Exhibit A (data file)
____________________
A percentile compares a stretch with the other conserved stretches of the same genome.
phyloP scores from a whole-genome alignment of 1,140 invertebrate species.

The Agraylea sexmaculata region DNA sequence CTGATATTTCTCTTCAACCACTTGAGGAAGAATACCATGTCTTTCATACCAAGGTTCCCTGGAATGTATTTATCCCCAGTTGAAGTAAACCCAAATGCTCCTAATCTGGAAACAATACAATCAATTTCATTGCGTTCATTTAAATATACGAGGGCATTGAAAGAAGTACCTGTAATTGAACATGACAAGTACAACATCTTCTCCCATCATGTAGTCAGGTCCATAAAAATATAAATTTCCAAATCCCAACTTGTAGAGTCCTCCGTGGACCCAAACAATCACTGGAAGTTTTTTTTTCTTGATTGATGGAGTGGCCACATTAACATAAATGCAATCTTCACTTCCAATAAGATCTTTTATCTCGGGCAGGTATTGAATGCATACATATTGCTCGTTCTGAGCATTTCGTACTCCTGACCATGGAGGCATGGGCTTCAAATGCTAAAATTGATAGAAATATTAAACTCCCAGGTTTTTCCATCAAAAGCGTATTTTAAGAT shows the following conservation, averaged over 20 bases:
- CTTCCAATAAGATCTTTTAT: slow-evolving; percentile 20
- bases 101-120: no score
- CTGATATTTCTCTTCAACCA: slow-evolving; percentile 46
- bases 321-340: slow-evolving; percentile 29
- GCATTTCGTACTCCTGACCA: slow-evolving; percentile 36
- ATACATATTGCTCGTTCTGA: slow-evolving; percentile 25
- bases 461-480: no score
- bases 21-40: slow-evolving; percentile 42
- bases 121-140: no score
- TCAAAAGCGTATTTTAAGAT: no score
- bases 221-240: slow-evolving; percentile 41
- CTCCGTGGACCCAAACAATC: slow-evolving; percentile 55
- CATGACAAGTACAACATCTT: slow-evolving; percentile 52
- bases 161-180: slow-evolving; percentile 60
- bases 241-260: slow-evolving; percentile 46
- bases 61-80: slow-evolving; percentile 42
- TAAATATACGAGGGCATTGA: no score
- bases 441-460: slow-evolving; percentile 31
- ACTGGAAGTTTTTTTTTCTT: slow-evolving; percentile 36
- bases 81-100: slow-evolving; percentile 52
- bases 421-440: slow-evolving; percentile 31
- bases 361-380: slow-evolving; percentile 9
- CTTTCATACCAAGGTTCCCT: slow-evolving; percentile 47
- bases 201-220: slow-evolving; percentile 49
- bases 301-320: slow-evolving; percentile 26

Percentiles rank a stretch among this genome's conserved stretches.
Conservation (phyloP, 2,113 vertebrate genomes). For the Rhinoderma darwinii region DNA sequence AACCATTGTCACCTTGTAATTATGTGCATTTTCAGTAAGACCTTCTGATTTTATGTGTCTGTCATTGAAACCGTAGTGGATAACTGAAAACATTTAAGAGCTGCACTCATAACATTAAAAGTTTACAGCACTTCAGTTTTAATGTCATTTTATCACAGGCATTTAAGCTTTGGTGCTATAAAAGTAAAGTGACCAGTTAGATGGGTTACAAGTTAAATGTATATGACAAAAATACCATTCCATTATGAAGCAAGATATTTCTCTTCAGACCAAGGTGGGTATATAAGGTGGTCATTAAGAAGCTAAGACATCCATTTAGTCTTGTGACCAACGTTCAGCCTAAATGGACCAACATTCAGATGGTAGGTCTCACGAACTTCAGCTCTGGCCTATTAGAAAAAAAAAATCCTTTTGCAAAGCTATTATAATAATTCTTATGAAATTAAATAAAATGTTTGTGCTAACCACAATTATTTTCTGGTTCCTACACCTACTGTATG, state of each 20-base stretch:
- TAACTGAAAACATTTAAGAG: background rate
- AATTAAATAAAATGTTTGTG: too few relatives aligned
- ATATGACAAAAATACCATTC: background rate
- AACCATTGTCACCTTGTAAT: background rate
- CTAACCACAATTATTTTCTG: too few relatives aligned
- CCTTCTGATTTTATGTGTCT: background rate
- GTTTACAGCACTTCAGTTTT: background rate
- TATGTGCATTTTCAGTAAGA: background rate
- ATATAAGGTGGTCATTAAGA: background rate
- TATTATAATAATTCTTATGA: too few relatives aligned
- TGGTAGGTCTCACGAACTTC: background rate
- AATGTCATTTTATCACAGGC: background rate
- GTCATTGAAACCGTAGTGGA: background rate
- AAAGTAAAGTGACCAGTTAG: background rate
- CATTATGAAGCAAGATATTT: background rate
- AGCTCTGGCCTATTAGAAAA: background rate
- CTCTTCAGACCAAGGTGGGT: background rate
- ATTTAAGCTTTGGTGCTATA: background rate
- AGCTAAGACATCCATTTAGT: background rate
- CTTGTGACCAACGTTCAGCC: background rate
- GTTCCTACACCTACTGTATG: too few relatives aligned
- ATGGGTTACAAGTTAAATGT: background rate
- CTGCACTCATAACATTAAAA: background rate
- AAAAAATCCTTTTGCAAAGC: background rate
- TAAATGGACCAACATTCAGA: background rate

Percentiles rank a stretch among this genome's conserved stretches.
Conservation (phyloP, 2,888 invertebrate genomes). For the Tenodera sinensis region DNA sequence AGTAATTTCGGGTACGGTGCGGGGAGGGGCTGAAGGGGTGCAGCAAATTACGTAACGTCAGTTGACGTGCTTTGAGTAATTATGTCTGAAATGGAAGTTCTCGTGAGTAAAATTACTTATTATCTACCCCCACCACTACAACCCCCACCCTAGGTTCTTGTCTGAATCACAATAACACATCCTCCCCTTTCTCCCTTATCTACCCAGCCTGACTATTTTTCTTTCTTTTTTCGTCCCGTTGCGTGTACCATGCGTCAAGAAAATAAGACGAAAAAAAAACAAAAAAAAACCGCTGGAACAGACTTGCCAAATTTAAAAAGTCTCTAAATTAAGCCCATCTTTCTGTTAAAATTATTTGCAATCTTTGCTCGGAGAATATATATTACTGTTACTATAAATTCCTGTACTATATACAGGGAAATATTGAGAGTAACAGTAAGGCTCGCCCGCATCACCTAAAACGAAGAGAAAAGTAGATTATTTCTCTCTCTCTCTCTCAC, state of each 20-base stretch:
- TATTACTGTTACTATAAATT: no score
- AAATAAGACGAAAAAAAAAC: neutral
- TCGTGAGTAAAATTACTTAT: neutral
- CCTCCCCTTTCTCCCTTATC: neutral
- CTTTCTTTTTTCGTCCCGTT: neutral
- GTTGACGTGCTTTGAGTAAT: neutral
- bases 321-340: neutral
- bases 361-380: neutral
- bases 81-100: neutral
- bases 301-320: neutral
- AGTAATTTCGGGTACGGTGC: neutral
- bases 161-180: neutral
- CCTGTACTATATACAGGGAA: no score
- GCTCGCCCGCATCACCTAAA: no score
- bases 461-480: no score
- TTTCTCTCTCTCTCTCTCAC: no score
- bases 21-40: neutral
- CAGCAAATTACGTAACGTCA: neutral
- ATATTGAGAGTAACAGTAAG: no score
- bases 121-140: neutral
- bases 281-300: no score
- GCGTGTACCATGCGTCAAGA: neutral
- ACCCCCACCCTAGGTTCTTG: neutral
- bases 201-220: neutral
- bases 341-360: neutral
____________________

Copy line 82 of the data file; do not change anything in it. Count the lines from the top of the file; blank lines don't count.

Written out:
- bases 341-360: neutral